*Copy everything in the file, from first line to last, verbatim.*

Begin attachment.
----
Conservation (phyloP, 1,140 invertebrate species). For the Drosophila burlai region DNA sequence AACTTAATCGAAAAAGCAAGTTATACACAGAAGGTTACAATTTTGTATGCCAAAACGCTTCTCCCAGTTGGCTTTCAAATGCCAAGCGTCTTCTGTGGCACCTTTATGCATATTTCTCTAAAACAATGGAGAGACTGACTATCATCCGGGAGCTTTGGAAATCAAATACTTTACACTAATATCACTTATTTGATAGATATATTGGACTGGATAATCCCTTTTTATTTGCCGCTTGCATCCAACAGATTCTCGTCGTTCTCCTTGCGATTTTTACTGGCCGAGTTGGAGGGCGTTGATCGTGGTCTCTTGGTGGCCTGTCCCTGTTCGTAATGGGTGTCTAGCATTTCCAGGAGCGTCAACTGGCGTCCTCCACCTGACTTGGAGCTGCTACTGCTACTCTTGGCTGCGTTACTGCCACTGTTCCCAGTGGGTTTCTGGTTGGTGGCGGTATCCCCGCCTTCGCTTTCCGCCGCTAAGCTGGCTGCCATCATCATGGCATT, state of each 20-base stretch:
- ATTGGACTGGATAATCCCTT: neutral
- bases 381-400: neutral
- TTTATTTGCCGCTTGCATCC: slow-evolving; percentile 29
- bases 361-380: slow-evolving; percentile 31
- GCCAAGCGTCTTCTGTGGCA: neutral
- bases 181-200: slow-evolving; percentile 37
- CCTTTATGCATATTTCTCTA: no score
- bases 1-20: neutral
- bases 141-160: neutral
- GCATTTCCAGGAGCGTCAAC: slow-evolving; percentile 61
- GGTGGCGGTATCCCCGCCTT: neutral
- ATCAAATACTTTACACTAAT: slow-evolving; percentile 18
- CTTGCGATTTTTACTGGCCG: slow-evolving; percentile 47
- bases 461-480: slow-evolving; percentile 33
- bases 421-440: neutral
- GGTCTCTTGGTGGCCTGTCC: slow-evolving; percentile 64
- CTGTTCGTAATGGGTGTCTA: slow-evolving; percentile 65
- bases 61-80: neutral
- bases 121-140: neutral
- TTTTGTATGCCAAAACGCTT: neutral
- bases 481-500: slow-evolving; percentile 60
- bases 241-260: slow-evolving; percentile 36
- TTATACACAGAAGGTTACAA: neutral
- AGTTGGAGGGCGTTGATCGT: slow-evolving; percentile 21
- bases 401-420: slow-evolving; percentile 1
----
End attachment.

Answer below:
Conservation (phyloP, 1,140 invertebrate species). For the Drosophila burlai region DNA sequence AACTTAATCGAAAAAGCAAGTTATACACAGAAGGTTACAATTTTGTATGCCAAAACGCTTCTCCCAGTTGGCTTTCAAATGCCAAGCGTCTTCTGTGGCACCTTTATGCATATTTCTCTAAAACAATGGAGAGACTGACTATCATCCGGGAGCTTTGGAAATCAAATACTTTACACTAATATCACTTATTTGATAGATATATTGGACTGGATAATCCCTTTTTATTTGCCGCTTGCATCCAACAGATTCTCGTCGTTCTCCTTGCGATTTTTACTGGCCGAGTTGGAGGGCGTTGATCGTGGTCTCTTGGTGGCCTGTCCCTGTTCGTAATGGGTGTCTAGCATTTCCAGGAGCGTCAACTGGCGTCCTCCACCTGACTTGGAGCTGCTACTGCTACTCTTGGCTGCGTTACTGCCACTGTTCCCAGTGGGTTTCTGGTTGGTGGCGGTATCCCCGCCTTCGCTTTCCGCCGCTAAGCTGGCTGCCATCATCATGGCATT, state of each 20-base stretch:
- ATTGGACTGGATAATCCCTT: neutral
- bases 381-400: neutral
- TTTATTTGCCGCTTGCATCC: slow-evolving; percentile 29
- bases 361-380: slow-evolving; percentile 31
- GCCAAGCGTCTTCTGTGGCA: neutral
- bases 181-200: slow-evolving; percentile 37
- CCTTTATGCATATTTCTCTA: no score
- bases 1-20: neutral
- bases 141-160: neutral
- GCATTTCCAGGAGCGTCAAC: slow-evolving; percentile 61
- GGTGGCGGTATCCCCGCCTT: neutral
- ATCAAATACTTTACACTAAT: slow-evolving; percentile 18
- CTTGCGATTTTTACTGGCCG: slow-evolving; percentile 47
- bases 461-480: slow-evolving; percentile 33
- bases 421-440: neutral
- GGTCTCTTGGTGGCCTGTCC: slow-evolving; percentile 64
- CTGTTCGTAATGGGTGTCTA: slow-evolving; percentile 65
- bases 61-80: neutral
- bases 121-140: neutral
- TTTTGTATGCCAAAACGCTT: neutral
- bases 481-500: slow-evolving; percentile 60
- bases 241-260: slow-evolving; percentile 36
- TTATACACAGAAGGTTACAA: neutral
- AGTTGGAGGGCGTTGATCGT: slow-evolving; percentile 21
- bases 401-420: slow-evolving; percentile 1